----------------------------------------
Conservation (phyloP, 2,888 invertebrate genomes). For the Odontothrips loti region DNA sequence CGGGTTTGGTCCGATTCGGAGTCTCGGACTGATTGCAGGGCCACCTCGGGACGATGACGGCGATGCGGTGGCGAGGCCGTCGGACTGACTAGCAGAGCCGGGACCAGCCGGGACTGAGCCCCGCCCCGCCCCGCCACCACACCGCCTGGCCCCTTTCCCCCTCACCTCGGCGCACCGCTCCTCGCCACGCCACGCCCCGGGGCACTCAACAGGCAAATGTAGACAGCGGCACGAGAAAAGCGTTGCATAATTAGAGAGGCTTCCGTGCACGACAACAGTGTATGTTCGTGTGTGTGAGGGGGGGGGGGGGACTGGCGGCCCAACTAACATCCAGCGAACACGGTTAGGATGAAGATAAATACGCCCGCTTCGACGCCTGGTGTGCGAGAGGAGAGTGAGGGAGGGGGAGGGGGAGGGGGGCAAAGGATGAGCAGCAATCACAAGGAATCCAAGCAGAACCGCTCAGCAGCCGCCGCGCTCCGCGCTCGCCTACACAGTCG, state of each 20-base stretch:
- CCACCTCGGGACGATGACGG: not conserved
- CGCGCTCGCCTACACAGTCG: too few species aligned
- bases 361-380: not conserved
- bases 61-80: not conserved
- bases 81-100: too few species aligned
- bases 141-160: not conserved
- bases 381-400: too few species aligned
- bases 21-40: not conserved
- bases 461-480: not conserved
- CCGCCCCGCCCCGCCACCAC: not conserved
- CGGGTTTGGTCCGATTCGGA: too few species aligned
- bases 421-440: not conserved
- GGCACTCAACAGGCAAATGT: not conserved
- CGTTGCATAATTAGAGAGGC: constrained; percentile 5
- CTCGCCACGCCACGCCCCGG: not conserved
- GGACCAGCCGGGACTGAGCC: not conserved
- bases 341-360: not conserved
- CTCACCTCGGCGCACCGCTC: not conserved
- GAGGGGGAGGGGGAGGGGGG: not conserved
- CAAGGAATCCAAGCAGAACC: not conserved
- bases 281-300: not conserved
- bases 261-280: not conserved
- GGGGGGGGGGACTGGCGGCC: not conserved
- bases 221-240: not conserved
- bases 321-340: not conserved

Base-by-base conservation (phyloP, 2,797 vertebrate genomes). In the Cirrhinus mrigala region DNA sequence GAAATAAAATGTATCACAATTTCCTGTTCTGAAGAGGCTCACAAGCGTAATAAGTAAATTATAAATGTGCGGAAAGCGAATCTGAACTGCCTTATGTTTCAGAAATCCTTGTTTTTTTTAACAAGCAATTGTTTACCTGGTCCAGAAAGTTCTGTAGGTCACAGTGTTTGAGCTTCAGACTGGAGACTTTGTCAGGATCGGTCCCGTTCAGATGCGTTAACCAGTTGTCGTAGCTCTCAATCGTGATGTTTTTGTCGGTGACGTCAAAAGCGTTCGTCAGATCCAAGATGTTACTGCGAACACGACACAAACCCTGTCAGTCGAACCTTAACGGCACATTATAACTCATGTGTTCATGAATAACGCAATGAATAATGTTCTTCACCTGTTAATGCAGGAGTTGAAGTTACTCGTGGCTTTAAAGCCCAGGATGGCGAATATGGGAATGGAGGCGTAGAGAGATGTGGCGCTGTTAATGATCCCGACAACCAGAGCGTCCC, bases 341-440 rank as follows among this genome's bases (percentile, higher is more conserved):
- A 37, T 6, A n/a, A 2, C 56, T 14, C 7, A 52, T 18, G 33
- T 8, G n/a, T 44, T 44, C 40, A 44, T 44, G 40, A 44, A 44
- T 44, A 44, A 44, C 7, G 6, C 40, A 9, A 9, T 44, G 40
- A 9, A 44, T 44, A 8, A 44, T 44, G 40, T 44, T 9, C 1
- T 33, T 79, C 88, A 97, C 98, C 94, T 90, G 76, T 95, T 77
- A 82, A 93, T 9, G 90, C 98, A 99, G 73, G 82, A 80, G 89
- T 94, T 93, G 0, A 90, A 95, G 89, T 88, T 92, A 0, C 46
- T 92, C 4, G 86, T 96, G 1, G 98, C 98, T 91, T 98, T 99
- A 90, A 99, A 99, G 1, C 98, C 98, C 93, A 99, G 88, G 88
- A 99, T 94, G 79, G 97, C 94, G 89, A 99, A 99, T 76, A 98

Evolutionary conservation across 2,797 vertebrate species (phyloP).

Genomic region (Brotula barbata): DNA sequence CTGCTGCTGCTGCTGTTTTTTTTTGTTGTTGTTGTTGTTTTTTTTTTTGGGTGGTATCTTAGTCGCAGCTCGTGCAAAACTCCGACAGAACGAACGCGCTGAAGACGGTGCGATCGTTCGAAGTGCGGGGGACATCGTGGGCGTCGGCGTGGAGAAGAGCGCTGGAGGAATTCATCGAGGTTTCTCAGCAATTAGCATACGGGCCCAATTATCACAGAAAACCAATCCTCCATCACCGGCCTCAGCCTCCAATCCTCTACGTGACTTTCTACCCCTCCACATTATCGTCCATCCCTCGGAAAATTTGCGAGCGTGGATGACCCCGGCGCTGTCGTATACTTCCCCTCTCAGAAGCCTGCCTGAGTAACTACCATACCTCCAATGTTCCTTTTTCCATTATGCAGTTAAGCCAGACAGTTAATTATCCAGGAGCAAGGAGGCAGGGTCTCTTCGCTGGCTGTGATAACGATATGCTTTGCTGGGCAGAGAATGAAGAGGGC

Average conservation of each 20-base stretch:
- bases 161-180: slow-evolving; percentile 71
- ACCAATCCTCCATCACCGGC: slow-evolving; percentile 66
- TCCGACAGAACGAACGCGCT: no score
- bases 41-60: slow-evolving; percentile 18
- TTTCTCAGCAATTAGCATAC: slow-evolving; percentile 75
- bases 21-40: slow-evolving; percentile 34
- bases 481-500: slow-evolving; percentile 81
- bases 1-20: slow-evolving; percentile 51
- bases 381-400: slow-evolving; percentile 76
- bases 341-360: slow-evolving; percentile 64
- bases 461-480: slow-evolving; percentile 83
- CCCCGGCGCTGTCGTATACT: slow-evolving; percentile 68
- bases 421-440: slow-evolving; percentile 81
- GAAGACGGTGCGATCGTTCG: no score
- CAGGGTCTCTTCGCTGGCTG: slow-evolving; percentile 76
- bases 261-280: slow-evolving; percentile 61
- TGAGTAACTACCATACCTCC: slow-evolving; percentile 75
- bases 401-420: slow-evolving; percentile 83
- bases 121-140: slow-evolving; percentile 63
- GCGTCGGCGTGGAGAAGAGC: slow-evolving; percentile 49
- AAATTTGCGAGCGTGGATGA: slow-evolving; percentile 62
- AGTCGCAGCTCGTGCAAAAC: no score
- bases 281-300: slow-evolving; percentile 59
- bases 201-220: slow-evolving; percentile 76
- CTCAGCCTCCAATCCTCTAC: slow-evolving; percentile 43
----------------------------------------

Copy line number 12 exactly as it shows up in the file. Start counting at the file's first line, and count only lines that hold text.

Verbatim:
- CGGGTTTGGTCCGATTCGGA: too few species aligned